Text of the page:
The School of Law anticipates that the visitor(s) will teach up to two courses each semester and may teach in one or more of the following areas: taxation, wills, trusts and estates, criminal law, criminal procedure, evidence or in the clinical programs.  Visiting faculty provide instruction to law students, and may, based upon their interests and experience, provide service to the law school and University and engage with other professionals and the public to contribute to the intellectual exchange of ideas, to improve the law, and to educate the profession about the law.

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March 29, 2018 in Legal Education, Tax, Tax Prof Jobs | Permalink | Comments (0)

Houston Business And Tax Law Journal Issues Call For Papers

Houston (2017)The Houston Business and Tax Law Journal is now accepting submissions to be considered for publication in its 19th Fall edition:

We publish two issues per year on various current business and tax law matters. Our latest issue features tax articles written by Paul Nylen of University of the Wisconsin-Whitewater on Treasury regulations of section 385, and Kyle Richard, Director of Tax at the University of Washington, on the European Commission’s state aid decisions.

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March 29, 2018 | Permalink | Comments (0)

The IRS Scandal, Day 1788: Lois Lerner’s Last Laugh

Wall Street Journal:  Lois Lerner’s Last Laugh, by William McGurn:

Just after Labor Day 2016, when the U.S. presidential race was entering full swing, columnist George F. Will urged Congress to undertake a seemingly futile gesture: He wanted the House to impeach John Koskinen, commissioner of the Internal Revenue Service.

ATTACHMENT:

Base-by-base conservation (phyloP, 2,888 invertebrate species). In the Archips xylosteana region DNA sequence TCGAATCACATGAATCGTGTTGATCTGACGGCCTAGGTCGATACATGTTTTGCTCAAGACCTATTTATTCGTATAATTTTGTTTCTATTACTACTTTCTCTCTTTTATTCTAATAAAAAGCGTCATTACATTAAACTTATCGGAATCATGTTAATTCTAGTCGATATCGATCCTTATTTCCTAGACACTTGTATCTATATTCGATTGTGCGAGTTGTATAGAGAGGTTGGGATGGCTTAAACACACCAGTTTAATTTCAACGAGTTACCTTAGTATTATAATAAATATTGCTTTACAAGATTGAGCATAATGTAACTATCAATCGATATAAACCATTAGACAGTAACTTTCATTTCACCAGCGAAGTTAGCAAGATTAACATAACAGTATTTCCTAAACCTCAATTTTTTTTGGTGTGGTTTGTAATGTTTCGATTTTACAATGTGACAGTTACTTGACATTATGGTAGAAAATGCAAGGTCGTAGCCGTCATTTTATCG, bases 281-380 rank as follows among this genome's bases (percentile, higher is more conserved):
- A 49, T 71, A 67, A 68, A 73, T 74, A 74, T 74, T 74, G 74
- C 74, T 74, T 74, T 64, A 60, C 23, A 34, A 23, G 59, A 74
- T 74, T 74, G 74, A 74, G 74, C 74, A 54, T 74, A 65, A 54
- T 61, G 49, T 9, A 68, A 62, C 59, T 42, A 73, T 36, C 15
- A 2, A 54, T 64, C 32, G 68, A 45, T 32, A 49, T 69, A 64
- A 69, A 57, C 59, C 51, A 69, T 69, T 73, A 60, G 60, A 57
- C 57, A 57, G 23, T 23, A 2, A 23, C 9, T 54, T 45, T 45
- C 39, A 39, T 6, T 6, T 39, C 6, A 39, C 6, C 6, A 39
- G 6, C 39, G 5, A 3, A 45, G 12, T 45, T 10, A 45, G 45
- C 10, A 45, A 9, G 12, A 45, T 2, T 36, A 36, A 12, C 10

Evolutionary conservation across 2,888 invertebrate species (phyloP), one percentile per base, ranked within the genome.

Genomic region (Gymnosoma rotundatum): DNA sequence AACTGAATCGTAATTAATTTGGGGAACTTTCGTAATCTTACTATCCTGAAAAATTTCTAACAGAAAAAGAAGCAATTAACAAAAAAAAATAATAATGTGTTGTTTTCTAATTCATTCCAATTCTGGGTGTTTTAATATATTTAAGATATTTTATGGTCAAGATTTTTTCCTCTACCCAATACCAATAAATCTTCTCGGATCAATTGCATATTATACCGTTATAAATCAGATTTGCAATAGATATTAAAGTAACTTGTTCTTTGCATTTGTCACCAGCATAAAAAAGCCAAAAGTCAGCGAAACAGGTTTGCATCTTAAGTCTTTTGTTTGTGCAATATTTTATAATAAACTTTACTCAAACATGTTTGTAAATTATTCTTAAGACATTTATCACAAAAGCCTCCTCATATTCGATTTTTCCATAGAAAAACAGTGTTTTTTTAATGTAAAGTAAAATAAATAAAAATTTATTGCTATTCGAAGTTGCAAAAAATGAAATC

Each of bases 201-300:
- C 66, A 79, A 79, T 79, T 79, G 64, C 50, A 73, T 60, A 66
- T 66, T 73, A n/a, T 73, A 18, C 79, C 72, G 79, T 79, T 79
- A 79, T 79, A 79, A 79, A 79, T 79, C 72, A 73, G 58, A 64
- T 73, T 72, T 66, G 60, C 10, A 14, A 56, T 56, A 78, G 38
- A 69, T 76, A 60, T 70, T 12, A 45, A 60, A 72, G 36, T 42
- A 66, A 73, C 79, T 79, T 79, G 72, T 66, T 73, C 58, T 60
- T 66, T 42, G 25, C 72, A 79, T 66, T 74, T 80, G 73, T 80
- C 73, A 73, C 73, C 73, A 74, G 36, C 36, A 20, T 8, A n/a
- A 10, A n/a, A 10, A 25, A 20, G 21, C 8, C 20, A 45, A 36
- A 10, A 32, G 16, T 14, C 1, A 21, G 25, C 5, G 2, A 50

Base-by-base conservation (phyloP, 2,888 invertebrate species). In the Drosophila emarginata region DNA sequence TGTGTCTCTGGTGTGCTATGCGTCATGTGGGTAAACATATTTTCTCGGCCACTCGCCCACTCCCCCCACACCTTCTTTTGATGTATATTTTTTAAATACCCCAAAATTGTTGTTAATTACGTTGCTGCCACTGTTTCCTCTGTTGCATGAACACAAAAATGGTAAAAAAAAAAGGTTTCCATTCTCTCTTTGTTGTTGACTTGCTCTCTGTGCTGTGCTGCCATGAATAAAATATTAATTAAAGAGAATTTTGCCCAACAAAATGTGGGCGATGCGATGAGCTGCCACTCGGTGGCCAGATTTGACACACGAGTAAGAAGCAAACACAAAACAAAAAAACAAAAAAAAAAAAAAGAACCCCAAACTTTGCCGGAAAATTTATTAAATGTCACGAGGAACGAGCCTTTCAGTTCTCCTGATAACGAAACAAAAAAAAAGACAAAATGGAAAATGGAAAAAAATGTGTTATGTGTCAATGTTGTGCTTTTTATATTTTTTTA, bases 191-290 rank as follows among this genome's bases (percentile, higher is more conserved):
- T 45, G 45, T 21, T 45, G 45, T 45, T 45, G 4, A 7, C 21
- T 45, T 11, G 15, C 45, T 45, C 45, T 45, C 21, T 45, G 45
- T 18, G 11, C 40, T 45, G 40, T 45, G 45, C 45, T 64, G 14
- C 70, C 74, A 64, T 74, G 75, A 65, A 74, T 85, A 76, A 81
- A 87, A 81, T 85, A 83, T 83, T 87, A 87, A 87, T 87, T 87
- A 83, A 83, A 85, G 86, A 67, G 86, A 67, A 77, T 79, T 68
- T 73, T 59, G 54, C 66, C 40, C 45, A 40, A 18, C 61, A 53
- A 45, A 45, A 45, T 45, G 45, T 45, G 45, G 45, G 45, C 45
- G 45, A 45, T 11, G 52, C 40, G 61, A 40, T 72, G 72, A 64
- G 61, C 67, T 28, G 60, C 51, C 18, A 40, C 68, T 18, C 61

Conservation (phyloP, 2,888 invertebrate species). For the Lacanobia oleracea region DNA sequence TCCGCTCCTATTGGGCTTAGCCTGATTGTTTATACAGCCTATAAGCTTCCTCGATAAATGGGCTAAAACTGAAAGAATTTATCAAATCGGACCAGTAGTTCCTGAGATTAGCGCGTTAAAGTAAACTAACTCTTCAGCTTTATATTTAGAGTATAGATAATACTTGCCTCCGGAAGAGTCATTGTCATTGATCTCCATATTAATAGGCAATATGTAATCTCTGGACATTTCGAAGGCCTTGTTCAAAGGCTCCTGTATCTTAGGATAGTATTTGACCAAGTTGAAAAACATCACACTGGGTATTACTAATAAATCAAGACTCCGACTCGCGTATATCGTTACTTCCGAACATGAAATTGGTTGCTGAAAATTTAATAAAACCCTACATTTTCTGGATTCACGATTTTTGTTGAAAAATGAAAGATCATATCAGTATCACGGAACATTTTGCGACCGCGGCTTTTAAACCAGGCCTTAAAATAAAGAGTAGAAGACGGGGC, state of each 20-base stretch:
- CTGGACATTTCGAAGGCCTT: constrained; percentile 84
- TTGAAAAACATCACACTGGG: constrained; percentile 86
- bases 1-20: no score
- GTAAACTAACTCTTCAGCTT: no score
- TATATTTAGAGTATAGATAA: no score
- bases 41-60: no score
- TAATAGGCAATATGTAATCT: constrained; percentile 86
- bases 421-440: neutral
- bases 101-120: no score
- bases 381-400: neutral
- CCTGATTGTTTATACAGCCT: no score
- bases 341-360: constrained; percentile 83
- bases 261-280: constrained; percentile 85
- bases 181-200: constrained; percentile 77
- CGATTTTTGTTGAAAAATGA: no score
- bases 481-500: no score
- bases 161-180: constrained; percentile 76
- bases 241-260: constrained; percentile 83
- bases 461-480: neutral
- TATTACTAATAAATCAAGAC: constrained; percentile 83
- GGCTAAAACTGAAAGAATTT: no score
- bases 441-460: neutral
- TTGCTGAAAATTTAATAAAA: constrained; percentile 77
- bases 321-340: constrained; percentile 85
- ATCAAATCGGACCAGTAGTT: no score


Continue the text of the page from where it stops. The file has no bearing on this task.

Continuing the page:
Mr. Koskinen had taken over as head of the IRS after it had been exposed for singling out for mistreatment conservative groups applying for tax-exempt status. He lied to Congress when he said he had produced all of Lois Lerner’s emails, allowed documents under subpoena to be destroyed, and generally behaved in a way that helped ensure there would be no hard consequences for the abuses. Though Mr. Koskinen had only a few months left on the job, Mr. Will argued that impeaching him might help Congress restore its much diminished standing as a coequal branch of government.

Not quite two years later, Congress continues to pay the price for letting Ms. Lerner and Mr. Koskinen ride freely into the sunset. Though the IRS and other federal agencies—including the State and Justice Departments, as well as the Federal Bureau of Investigation—are now headed by Trump rather than Obama appointees, they continue to spurn congressional oversight demands with near impunity. ...

Congress has its own ways of showing its displeasure, including cutting the budgets of recalcitrant agencies. Given budget rules, this would require the cooperation of some Democrats, who are unlikely to go along. Nevertheless, the power of the purse remains a tool Congress can use to make the executive branch pay a price for its actions.

Above all, there is impeachment. The constitutional power to remove officials from office for “treason, bribery or other high crimes and misdemeanors” is a writ far broader than anything a special counsel enjoys.

Then again, it’s not easy to impeach a federal official, and it shouldn’t be. As Mr. Will pointed out in his column calling for Mr. Koskinen’s impeachment, “no appointed official of the executive branch has been impeached in 140 years.” Mr. Koskinen was not impeached, and he and Ms. Lerner rode off into the sunset without having to answer for their actions and deceits.

Ask yourself this: Is it likely our federal agencies would be so haughty about Congress and its subpoenas if Mr. Koskinen had been impeached?